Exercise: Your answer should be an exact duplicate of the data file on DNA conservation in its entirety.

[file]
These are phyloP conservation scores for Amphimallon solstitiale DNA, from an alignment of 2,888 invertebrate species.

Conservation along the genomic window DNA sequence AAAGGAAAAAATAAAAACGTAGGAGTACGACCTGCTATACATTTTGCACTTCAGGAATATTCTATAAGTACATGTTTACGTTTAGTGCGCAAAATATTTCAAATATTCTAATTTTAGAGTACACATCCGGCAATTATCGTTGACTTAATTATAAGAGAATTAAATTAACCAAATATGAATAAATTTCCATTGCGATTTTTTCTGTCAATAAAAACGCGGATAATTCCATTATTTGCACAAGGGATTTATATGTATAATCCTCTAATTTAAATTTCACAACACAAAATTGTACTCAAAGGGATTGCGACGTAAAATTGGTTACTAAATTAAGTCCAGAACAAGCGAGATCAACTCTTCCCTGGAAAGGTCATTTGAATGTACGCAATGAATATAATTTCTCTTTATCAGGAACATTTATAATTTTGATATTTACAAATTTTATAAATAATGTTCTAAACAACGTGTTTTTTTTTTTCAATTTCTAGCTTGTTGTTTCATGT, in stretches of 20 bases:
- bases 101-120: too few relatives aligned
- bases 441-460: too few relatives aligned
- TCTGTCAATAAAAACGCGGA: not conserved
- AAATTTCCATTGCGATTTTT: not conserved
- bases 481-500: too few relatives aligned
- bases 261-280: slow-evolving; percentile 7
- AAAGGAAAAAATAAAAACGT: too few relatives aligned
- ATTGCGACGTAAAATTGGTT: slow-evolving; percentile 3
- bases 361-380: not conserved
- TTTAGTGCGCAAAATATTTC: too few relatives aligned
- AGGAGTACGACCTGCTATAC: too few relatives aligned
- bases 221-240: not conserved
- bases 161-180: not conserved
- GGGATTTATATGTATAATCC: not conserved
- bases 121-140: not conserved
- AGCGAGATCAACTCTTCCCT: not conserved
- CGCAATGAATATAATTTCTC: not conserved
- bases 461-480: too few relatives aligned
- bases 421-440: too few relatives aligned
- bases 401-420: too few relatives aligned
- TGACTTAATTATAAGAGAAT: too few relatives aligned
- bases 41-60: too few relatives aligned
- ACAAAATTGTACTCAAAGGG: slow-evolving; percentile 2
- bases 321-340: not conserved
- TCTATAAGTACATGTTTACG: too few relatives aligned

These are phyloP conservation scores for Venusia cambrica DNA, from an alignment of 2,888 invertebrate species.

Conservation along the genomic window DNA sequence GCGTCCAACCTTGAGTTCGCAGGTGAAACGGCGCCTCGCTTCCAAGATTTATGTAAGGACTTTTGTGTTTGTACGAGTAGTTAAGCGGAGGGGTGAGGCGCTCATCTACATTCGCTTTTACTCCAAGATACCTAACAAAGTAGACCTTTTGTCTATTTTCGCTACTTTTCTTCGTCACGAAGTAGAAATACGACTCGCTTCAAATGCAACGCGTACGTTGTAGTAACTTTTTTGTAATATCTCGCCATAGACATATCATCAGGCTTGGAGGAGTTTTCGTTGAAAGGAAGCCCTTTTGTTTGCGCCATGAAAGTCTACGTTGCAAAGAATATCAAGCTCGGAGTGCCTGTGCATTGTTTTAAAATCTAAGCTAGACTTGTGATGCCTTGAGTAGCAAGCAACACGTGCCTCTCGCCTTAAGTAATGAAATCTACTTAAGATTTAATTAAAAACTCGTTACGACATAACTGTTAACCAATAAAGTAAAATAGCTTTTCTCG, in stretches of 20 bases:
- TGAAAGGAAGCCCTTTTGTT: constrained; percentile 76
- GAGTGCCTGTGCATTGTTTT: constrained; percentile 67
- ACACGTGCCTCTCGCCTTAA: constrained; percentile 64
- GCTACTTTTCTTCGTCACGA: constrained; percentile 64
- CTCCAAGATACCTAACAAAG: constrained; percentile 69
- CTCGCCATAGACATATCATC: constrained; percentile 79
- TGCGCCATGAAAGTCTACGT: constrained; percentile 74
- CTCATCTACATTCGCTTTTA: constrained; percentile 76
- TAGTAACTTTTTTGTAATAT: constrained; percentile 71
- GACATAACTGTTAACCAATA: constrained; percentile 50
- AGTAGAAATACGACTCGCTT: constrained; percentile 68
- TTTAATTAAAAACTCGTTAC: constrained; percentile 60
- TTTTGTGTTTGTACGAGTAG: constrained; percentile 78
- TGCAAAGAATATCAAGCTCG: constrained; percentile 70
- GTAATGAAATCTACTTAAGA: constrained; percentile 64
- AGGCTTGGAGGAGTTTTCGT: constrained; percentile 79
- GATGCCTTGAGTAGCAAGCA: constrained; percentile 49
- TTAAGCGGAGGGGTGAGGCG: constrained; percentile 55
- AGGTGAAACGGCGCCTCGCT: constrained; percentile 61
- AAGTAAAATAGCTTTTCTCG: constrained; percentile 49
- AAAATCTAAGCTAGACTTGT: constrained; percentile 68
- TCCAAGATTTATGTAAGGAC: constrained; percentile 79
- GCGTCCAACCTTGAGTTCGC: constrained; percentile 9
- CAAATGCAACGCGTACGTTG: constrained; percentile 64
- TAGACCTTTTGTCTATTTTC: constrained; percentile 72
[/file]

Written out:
These are phyloP conservation scores for Amphimallon solstitiale DNA, from an alignment of 2,888 invertebrate species.

Conservation along the genomic window DNA sequence AAAGGAAAAAATAAAAACGTAGGAGTACGACCTGCTATACATTTTGCACTTCAGGAATATTCTATAAGTACATGTTTACGTTTAGTGCGCAAAATATTTCAAATATTCTAATTTTAGAGTACACATCCGGCAATTATCGTTGACTTAATTATAAGAGAATTAAATTAACCAAATATGAATAAATTTCCATTGCGATTTTTTCTGTCAATAAAAACGCGGATAATTCCATTATTTGCACAAGGGATTTATATGTATAATCCTCTAATTTAAATTTCACAACACAAAATTGTACTCAAAGGGATTGCGACGTAAAATTGGTTACTAAATTAAGTCCAGAACAAGCGAGATCAACTCTTCCCTGGAAAGGTCATTTGAATGTACGCAATGAATATAATTTCTCTTTATCAGGAACATTTATAATTTTGATATTTACAAATTTTATAAATAATGTTCTAAACAACGTGTTTTTTTTTTTCAATTTCTAGCTTGTTGTTTCATGT, in stretches of 20 bases:
- bases 101-120: too few relatives aligned
- bases 441-460: too few relatives aligned
- TCTGTCAATAAAAACGCGGA: not conserved
- AAATTTCCATTGCGATTTTT: not conserved
- bases 481-500: too few relatives aligned
- bases 261-280: slow-evolving; percentile 7
- AAAGGAAAAAATAAAAACGT: too few relatives aligned
- ATTGCGACGTAAAATTGGTT: slow-evolving; percentile 3
- bases 361-380: not conserved
- TTTAGTGCGCAAAATATTTC: too few relatives aligned
- AGGAGTACGACCTGCTATAC: too few relatives aligned
- bases 221-240: not conserved
- bases 161-180: not conserved
- GGGATTTATATGTATAATCC: not conserved
- bases 121-140: not conserved
- AGCGAGATCAACTCTTCCCT: not conserved
- CGCAATGAATATAATTTCTC: not conserved
- bases 461-480: too few relatives aligned
- bases 421-440: too few relatives aligned
- bases 401-420: too few relatives aligned
- TGACTTAATTATAAGAGAAT: too few relatives aligned
- bases 41-60: too few relatives aligned
- ACAAAATTGTACTCAAAGGG: slow-evolving; percentile 2
- bases 321-340: not conserved
- TCTATAAGTACATGTTTACG: too few relatives aligned

These are phyloP conservation scores for Venusia cambrica DNA, from an alignment of 2,888 invertebrate species.

Conservation along the genomic window DNA sequence GCGTCCAACCTTGAGTTCGCAGGTGAAACGGCGCCTCGCTTCCAAGATTTATGTAAGGACTTTTGTGTTTGTACGAGTAGTTAAGCGGAGGGGTGAGGCGCTCATCTACATTCGCTTTTACTCCAAGATACCTAACAAAGTAGACCTTTTGTCTATTTTCGCTACTTTTCTTCGTCACGAAGTAGAAATACGACTCGCTTCAAATGCAACGCGTACGTTGTAGTAACTTTTTTGTAATATCTCGCCATAGACATATCATCAGGCTTGGAGGAGTTTTCGTTGAAAGGAAGCCCTTTTGTTTGCGCCATGAAAGTCTACGTTGCAAAGAATATCAAGCTCGGAGTGCCTGTGCATTGTTTTAAAATCTAAGCTAGACTTGTGATGCCTTGAGTAGCAAGCAACACGTGCCTCTCGCCTTAAGTAATGAAATCTACTTAAGATTTAATTAAAAACTCGTTACGACATAACTGTTAACCAATAAAGTAAAATAGCTTTTCTCG, in stretches of 20 bases:
- TGAAAGGAAGCCCTTTTGTT: constrained; percentile 76
- GAGTGCCTGTGCATTGTTTT: constrained; percentile 67
- ACACGTGCCTCTCGCCTTAA: constrained; percentile 64
- GCTACTTTTCTTCGTCACGA: constrained; percentile 64
- CTCCAAGATACCTAACAAAG: constrained; percentile 69
- CTCGCCATAGACATATCATC: constrained; percentile 79
- TGCGCCATGAAAGTCTACGT: constrained; percentile 74
- CTCATCTACATTCGCTTTTA: constrained; percentile 76
- TAGTAACTTTTTTGTAATAT: constrained; percentile 71
- GACATAACTGTTAACCAATA: constrained; percentile 50
- AGTAGAAATACGACTCGCTT: constrained; percentile 68
- TTTAATTAAAAACTCGTTAC: constrained; percentile 60
- TTTTGTGTTTGTACGAGTAG: constrained; percentile 78
- TGCAAAGAATATCAAGCTCG: constrained; percentile 70
- GTAATGAAATCTACTTAAGA: constrained; percentile 64
- AGGCTTGGAGGAGTTTTCGT: constrained; percentile 79
- GATGCCTTGAGTAGCAAGCA: constrained; percentile 49
- TTAAGCGGAGGGGTGAGGCG: constrained; percentile 55
- AGGTGAAACGGCGCCTCGCT: constrained; percentile 61
- AAGTAAAATAGCTTTTCTCG: constrained; percentile 49
- AAAATCTAAGCTAGACTTGT: constrained; percentile 68
- TCCAAGATTTATGTAAGGAC: constrained; percentile 79
- GCGTCCAACCTTGAGTTCGC: constrained; percentile 9
- CAAATGCAACGCGTACGTTG: constrained; percentile 64
- TAGACCTTTTGTCTATTTTC: constrained; percentile 72